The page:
Common Core implementation shows why Balto. Co. needs a hybrid school board [Letter]

December 03, 2013

Baltimore County's school board is one of the less than 10 percent of the school boards in the nation that is not elected by the local voters. Presently, members are selected by the governor who, in this case, is from Baltimore City. The next governor may be from Montgomery or Prince George's County near Washington, D.C. Why should a politician who has neither roots nor relationship to Baltimore County select our local educational leaders? Abraham Lincoln once said, "Government closest to the people governs best." That is why Baltimore County needs a hybrid school board.

The new board would consist of 11 members: Seven elected members, one from each council district, and four appointed by the Baltimore County executive. I co-sponsored a similar Board of Education law for Harford County. It has been operating successfully for many years.

The hybrid school board bill is part of my "Excellence in Education Initiative" that I will be introducing in the next session of the Maryland General Assembly that convenes in. The initiative includes three other proposals. One piece of legislation will repeal the "Common Core" standards in Baltimore County. In case the repeal fails, the following proposals will be made. The next piece of legislation is the "Common Core Disclosure Act" which would mandate that Baltimore County disclose all revenue dedicated to the implementation of Common Core. The final bill, the "Common Core Commission," will establish a group that studies all the concerns raised about the program and answers questions. The commission will be comprised of all stakeholders, including teachers and parents.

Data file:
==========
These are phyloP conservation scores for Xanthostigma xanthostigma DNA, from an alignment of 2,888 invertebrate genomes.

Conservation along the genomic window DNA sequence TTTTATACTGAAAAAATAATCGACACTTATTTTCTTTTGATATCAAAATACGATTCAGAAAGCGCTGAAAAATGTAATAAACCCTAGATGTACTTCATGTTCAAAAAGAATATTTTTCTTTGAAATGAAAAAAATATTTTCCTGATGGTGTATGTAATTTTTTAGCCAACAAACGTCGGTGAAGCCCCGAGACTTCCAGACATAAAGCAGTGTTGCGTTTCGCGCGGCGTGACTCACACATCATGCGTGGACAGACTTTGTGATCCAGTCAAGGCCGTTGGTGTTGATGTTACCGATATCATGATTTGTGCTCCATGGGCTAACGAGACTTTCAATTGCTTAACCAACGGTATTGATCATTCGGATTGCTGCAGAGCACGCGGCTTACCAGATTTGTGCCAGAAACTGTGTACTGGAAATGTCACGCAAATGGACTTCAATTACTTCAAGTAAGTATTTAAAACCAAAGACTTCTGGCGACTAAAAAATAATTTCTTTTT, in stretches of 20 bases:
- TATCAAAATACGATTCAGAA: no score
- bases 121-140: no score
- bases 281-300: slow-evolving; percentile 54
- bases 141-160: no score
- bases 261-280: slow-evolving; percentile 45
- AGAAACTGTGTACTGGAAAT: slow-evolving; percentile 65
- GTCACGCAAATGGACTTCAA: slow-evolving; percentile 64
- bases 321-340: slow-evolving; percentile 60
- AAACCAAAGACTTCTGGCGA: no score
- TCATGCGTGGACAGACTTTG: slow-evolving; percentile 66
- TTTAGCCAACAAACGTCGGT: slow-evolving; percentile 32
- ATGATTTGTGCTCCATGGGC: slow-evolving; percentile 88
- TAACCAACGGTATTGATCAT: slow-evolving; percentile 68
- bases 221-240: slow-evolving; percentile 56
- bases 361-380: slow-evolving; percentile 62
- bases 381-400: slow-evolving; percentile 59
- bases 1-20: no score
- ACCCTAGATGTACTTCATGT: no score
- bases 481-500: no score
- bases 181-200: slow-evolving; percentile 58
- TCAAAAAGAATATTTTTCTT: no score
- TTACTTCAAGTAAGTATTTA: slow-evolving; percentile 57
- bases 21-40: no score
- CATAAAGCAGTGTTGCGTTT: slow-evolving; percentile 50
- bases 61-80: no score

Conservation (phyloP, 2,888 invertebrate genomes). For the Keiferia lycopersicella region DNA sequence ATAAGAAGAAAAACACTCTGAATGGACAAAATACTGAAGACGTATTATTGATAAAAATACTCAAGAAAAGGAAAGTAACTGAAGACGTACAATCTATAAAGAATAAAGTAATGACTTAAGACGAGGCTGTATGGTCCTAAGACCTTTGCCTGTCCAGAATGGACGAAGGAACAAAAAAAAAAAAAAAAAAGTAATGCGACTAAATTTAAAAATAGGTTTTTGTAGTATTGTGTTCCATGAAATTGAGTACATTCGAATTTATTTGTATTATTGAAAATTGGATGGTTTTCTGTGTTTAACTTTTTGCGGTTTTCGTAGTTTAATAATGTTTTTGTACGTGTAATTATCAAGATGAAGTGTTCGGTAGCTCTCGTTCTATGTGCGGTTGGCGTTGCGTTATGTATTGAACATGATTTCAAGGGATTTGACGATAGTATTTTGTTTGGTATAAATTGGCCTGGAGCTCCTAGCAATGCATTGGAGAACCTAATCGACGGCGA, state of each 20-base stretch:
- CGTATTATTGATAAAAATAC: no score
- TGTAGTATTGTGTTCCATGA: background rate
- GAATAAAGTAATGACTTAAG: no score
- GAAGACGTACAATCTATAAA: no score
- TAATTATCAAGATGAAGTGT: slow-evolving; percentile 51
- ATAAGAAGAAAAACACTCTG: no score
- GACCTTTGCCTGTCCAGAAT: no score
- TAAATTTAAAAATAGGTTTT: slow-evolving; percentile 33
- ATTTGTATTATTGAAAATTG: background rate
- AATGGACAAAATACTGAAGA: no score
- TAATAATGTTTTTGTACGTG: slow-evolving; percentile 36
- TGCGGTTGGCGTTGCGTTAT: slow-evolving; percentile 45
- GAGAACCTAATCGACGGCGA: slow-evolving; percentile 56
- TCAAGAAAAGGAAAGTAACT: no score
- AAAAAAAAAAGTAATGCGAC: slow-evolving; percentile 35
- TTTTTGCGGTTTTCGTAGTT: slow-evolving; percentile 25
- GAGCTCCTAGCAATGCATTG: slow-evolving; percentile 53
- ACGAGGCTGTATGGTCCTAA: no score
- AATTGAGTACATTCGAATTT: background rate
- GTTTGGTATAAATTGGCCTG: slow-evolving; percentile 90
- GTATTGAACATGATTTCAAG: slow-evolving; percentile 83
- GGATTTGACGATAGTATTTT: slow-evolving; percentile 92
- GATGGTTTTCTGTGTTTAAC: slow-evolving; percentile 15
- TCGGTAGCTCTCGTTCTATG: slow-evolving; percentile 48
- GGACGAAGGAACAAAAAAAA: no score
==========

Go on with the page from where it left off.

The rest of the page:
The Baltimore County School Board, like many politically appointed boards, has become too "clubby" and distant from the people. The implementation of Common Core standards has been a classic example of a lack of transparency. The massive top-down revision of our entire education system deserves more involvement from the public. Currently, the Baltimore County education system is experiencing a multitude of challenges such as redistricting, new types of teacher evaluations, new testing procedures, and curriculum schedule changes. All of this coming at one time, along with Common Core standards being heaped upon overworked classroom teachers and confused children, makes a clear case for the need of a responsive, hybrid school board. The idea of having seven elected members with four appointed by the county executive, all of them local citizens, defines a hybrid school board, which is needed now more than ever.

Del. Pat McDonough

The writer, a Republican, represents the 7th District in Baltimore and Harford counties.

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